Unfortunately not all clubs are created equal, and that means that some really niche groups get lost in the cracks and don’t end up reaching their full audience.
After a relationship, especially one that meant a lot, both parties go through a lot of tumultuous emotions and feel a need to go back to the status quo, but usually there’s something stopping them.
The only way to see if a book on your shelf is relevant to you, especially an old one, is to crack it open and see what it’s all about.
Despite their best efforts, social media and messaging just aren’t as engaging or satisfying as a good old conversation. That certainly doesn’t mean they can’t be improved though.
If a coup doesn’t exactly appeal to you or you can’t fit large-scale protests into your schedule, there are still plenty of ways for you to create change in your club for the better.
“Finals season is here and accompanying it is the semi stir-crazy feeling UBC can have when you get tired of the grey skies and start greeting the squirrels by name.”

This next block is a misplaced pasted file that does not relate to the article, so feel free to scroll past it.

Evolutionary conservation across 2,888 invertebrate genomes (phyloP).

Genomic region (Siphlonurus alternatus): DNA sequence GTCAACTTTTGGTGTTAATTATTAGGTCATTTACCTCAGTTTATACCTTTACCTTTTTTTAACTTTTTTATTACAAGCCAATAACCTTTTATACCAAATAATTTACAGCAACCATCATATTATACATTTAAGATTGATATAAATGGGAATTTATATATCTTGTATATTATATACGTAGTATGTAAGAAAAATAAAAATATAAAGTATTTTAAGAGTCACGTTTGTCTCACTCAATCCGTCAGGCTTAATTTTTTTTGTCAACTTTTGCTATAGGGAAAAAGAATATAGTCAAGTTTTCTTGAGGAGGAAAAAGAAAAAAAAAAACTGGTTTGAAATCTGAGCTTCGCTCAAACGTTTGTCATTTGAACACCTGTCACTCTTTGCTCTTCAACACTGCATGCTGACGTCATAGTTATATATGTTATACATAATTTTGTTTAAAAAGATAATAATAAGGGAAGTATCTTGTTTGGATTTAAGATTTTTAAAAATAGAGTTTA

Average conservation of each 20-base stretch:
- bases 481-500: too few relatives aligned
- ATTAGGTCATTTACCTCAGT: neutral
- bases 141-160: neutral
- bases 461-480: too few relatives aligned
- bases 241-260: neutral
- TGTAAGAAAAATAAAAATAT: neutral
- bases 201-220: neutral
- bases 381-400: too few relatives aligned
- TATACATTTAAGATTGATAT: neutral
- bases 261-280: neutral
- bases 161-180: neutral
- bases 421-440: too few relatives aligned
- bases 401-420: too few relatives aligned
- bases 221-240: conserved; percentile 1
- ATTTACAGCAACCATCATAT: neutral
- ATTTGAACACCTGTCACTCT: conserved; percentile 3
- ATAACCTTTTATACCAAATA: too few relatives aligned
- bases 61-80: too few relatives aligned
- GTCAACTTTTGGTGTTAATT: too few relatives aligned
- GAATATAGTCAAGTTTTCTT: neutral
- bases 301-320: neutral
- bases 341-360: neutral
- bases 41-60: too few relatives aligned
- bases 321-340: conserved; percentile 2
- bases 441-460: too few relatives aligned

“One tip I have for enjoying summer in a small town, however, is summed up nicely in one word: exaggerate.”
“Sharing niche interests with someone is a great way to kickstart a friendship — and we’re lucky enough to have UBC and the AMS host a huge number of clubs, coalitions and committees on campus.”
“February at UBC seems most aptly summed up in a single word: temptation. There’s the obvious highkey scouting for a Valentine’s Day date, but there are quite a few subtler allures.”
“When it comes to any relationship, romantic or otherwise, there’s always going to be a kind of tug-o’-war between the two people regarding the quirks that don’t quite mesh.”
“Try seating yourself closer to the front of class so you feel more connected to the professor and maybe even try asking the occasional question.”